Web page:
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Additive effects of oxytocin receptor gene polymorphisms on reward circuitry in youth with autism

Abstract

Several common alleles in the oxytocin receptor gene (OXTR) are associated with altered brain function in reward circuitry in neurotypical adults and may increase risk for autism spectrum disorders (ASD). Yet, it is currently unknown how variation in the OXTR relates to brain functioning in individuals with ASD, and, critically, whether neural endophenotypes vary as a function of aggregate genetic risk. Here, for we believe the first time, we use a multi-locus approach to examine how genetic variation across several OXTR single-nucleotide polymorphisms (SNPs) affect functional connectivity of the brain’s reward network. Using data from 41 children with ASD and 41 neurotypical children, we examined functional connectivity of the nucleus accumbens (NAcc) – a hub of the reward network – focusing on how connectivity varies with OXTR risk-allele dosage. Youth with ASD showed reduced NAcc connectivity with other areas in the reward circuit as a function of increased OXTR risk-allele dosage, as well as a positive association between risk-allele dosage and symptom severity, whereas neurotypical youth showed increased NAcc connectivity with frontal brain regions involved in mentalizing. In addition, we found that increased NAcc-frontal cortex connectivity in typically developing youth was related to better scores on a standardized measure of social functioning. Our results indicate that cumulative genetic variation on the OXTR impacts reward system connectivity in both youth with ASD and neurotypical controls. By showing differential genetic effects on neuroendophenotypes, these pathways elucidate mechanisms of vulnerability versus resilience in carriers of disease-associated risk alleles.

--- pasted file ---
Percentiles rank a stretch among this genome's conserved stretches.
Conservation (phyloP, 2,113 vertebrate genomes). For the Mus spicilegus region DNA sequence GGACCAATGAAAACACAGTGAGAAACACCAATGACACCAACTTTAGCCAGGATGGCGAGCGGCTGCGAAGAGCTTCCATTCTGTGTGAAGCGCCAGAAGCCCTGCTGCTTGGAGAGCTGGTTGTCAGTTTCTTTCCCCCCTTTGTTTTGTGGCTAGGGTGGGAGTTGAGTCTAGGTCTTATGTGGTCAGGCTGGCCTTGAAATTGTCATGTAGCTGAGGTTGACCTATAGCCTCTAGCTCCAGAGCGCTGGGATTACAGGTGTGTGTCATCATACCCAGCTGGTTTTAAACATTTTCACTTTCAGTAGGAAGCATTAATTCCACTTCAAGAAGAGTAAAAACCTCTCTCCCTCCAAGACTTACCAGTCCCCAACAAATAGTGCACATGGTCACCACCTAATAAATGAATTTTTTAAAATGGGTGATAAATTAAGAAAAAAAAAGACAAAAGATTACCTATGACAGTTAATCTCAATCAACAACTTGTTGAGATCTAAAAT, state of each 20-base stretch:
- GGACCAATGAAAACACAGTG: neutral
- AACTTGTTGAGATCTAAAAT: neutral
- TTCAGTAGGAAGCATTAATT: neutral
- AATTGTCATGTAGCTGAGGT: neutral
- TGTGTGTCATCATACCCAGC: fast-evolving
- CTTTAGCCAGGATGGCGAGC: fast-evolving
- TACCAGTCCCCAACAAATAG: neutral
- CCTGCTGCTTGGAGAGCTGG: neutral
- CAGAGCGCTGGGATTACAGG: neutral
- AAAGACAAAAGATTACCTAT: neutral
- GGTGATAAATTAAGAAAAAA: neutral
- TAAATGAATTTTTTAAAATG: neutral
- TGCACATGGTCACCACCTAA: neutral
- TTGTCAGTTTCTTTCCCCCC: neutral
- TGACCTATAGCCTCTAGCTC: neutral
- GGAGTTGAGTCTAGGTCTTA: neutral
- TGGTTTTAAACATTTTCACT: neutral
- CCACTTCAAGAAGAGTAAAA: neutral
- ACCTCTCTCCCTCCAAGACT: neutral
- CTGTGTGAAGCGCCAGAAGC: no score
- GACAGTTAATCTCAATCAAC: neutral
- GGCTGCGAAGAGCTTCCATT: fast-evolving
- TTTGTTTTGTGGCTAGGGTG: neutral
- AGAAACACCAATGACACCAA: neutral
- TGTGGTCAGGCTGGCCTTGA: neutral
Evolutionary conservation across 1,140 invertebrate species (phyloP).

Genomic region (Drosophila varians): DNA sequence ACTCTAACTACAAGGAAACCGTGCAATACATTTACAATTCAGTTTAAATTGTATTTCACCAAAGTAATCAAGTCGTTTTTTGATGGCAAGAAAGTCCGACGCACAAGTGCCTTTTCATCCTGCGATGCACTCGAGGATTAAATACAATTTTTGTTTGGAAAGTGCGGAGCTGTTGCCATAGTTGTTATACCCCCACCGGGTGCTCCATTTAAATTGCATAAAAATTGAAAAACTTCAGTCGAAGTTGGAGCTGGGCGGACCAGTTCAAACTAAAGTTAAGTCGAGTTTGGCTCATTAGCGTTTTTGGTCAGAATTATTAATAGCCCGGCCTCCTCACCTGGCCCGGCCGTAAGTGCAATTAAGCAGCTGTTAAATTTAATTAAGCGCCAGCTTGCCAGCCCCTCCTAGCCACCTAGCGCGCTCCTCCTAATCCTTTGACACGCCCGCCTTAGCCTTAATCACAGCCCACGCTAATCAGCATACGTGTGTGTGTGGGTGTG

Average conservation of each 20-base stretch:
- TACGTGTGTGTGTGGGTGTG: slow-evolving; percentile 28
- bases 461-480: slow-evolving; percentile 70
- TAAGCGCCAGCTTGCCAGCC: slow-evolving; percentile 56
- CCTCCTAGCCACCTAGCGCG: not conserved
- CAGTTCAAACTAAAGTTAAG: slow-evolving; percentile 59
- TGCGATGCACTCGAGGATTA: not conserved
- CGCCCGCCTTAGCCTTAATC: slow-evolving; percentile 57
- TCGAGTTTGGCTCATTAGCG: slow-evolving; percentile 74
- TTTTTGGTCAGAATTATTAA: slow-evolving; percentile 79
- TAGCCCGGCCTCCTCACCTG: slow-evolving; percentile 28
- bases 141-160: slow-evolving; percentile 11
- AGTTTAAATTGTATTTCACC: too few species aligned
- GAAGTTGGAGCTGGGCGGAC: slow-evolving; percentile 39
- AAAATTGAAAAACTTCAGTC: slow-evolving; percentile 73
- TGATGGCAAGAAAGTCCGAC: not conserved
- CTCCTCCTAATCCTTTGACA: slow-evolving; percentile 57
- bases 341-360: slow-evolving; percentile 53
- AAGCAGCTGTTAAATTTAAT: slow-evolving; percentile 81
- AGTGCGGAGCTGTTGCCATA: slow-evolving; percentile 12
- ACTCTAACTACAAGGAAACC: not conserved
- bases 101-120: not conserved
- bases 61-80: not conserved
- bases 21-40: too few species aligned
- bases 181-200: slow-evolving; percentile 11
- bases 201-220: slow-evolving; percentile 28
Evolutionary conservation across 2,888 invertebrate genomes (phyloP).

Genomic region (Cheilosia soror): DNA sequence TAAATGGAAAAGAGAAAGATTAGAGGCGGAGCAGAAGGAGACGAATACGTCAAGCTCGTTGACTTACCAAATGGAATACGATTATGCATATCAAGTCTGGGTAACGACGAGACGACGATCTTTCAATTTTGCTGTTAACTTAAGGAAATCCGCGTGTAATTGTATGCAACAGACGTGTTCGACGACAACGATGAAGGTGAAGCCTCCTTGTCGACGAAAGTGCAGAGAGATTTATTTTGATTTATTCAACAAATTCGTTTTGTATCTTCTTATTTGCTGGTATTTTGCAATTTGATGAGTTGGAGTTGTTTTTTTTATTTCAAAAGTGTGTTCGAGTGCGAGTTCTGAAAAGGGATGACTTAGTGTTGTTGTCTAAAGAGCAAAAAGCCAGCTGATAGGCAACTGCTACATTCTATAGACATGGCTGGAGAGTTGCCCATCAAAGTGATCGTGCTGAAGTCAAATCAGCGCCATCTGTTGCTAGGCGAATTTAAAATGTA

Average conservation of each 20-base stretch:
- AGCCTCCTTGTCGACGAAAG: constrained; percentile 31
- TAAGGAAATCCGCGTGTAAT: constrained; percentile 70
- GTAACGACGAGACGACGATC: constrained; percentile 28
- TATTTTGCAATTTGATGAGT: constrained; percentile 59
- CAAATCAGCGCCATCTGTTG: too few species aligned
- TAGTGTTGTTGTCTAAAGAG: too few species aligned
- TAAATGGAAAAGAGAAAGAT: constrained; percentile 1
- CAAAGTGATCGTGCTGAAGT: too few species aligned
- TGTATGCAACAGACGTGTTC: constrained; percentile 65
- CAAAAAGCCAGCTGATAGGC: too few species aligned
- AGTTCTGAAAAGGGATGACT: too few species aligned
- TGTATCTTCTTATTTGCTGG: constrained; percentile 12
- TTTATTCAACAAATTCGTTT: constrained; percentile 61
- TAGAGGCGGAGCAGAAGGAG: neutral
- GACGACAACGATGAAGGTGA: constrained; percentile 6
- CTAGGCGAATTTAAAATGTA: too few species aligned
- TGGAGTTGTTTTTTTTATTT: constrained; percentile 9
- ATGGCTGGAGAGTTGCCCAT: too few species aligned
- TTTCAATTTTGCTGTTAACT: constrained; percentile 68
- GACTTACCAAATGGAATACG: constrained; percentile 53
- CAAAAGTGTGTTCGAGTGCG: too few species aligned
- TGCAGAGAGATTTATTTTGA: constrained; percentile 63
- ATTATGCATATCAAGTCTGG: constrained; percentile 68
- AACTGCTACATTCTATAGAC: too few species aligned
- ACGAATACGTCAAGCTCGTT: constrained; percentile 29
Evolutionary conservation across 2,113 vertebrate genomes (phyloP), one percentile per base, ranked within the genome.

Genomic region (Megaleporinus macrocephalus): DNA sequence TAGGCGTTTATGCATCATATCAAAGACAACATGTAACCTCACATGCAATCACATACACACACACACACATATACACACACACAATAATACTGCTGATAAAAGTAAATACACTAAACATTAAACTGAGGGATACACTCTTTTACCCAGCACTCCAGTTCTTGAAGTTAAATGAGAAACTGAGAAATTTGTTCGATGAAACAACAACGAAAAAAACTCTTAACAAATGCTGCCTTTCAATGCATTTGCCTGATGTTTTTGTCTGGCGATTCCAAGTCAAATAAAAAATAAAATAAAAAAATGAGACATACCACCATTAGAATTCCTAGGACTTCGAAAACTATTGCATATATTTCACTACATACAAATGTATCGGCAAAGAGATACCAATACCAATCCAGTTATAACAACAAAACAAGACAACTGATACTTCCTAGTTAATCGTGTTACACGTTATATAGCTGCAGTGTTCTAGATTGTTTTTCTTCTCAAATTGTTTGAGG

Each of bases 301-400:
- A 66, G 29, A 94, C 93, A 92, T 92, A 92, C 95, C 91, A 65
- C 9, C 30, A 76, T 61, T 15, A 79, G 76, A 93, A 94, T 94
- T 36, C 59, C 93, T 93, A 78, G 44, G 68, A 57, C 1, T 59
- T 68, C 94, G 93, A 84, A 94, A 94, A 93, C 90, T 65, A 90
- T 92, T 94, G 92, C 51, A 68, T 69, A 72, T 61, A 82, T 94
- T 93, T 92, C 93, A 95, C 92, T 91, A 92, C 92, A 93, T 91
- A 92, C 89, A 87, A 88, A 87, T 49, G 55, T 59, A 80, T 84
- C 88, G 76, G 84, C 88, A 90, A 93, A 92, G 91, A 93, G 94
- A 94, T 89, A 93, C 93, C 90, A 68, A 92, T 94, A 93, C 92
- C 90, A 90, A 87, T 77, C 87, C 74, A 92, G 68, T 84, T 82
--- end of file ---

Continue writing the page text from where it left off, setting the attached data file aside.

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Acknowledgements

This work was supported by the National Institute of Child Health and Human Development grant P50 HD055784 (to SYB), National Institute of Mental Health grant RO1 MH100028 (to SYB), National Institute of Mental Health grant T32 MH073526-08 (to LMH), National Research Service Awards F32 MH105167-01 (to SAG) and F31 DA038578-01A1 (to LES). We are grateful for the generous support from the Brain Mapping Medical Research Organization, Brain Mapping Support Foundation, Pierson-Lovelace Foundation, The Ahmanson Foundation, Capital Group Companies Charitable Foundation, William M. and Linda R. Dietel Philanthropic Fund, and Northstar Fund. Research reported in this publication was also partially supported by the National Center for Research Resources and by the Office of the Director of the National Institutes of Health under award numbers C06RR012169, C06RR015431 and S10OD011939. The content is solely the responsibility of the authors and does not necessarily represent the official views of the National Institutes of Health.

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Hernandez, L., Krasileva, K., Green, S. et al. Additive effects of oxytocin receptor gene polymorphisms on reward circuitry in youth with autism. Mol Psychiatry 22, 1134–1139 (2017). https://doi.org/10.1038/mp.2016.209

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